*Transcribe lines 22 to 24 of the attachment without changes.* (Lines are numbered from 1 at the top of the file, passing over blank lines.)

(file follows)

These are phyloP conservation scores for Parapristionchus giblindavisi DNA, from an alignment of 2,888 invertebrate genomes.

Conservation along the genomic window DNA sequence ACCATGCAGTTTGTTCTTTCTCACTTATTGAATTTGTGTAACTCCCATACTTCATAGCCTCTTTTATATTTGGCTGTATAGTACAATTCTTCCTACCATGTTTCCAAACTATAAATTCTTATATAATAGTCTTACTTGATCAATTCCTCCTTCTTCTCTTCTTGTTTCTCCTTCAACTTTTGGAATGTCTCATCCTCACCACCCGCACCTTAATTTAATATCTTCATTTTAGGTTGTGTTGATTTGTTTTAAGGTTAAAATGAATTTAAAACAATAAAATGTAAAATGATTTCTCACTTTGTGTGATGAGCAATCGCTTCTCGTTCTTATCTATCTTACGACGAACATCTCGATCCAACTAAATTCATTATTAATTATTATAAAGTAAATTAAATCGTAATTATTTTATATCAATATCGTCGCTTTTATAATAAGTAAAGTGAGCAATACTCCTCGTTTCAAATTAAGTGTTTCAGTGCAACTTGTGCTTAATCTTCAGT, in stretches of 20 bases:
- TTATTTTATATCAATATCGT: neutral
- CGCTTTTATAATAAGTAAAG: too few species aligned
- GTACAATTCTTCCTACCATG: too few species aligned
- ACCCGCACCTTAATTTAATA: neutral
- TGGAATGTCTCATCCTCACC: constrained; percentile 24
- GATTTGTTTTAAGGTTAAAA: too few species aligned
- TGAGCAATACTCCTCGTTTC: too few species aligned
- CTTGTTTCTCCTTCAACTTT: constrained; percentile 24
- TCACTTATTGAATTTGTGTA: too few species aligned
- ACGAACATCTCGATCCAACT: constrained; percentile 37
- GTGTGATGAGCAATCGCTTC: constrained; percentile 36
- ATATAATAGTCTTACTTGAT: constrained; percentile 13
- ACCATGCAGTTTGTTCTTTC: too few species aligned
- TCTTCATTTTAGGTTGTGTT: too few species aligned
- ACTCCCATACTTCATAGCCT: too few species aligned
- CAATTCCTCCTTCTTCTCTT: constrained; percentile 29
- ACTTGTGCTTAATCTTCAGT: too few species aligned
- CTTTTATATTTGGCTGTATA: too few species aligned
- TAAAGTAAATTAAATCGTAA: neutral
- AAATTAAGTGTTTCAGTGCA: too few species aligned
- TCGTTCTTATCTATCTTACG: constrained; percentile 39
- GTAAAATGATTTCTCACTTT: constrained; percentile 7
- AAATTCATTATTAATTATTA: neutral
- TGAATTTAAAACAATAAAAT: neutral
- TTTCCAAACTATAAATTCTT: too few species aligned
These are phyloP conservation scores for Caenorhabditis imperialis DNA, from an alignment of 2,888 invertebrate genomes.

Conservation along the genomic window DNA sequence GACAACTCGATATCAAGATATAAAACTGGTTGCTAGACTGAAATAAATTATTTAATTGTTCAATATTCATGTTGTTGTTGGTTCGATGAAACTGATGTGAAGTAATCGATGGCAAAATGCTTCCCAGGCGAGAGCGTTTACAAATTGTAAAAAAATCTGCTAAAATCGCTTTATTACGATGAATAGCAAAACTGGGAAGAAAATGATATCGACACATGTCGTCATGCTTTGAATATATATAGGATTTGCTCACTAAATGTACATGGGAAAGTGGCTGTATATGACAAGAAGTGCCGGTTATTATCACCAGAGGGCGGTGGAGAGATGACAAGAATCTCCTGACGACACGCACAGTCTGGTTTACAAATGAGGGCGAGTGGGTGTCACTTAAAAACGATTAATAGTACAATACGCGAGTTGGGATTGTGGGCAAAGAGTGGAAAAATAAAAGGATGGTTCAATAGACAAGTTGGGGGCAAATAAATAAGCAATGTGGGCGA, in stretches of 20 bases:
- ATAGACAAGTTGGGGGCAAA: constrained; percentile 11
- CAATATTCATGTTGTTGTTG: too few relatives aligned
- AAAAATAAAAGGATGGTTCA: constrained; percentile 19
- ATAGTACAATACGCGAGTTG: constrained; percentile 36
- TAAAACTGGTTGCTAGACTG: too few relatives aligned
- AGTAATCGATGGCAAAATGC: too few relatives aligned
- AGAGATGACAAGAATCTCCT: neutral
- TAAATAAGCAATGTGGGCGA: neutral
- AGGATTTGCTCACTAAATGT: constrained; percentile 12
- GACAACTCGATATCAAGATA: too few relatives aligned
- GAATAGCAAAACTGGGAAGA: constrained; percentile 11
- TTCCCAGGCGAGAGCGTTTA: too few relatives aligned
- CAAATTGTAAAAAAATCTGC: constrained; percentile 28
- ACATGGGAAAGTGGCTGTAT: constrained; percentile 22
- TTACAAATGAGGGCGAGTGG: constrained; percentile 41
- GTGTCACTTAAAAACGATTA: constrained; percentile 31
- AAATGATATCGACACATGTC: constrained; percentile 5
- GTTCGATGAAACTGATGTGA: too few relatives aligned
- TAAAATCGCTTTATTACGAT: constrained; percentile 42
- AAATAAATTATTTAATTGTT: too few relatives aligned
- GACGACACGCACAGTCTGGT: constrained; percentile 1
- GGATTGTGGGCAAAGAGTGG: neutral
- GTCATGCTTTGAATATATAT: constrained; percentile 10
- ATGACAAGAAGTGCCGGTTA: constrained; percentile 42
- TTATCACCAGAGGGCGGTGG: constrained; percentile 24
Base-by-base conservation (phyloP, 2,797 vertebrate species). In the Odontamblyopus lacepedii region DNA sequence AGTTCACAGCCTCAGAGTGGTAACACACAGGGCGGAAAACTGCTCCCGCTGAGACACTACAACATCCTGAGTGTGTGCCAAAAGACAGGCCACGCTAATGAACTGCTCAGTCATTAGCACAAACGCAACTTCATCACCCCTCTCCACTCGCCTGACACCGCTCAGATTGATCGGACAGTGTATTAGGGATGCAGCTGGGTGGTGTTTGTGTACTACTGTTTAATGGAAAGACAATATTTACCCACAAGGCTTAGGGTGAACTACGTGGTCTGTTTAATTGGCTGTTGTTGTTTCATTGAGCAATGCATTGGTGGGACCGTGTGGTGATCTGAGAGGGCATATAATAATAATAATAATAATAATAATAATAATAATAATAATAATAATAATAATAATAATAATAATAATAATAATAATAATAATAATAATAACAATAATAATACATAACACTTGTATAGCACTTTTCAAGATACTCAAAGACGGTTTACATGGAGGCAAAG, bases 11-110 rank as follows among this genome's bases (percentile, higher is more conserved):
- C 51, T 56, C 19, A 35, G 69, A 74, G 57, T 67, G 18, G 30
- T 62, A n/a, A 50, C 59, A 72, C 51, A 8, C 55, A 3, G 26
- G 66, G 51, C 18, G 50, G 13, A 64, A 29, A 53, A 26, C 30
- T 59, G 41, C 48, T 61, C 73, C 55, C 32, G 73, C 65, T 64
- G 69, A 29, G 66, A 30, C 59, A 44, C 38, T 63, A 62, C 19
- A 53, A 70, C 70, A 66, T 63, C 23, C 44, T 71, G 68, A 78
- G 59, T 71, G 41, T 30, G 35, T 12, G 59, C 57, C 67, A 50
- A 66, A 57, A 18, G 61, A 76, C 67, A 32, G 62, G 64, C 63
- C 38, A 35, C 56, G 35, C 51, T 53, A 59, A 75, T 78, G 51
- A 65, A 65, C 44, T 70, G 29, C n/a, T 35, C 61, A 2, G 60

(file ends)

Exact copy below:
- AAATTAAGTGTTTCAGTGCA: too few species aligned
- TCGTTCTTATCTATCTTACG: constrained; percentile 39
- GTAAAATGATTTCTCACTTT: constrained; percentile 7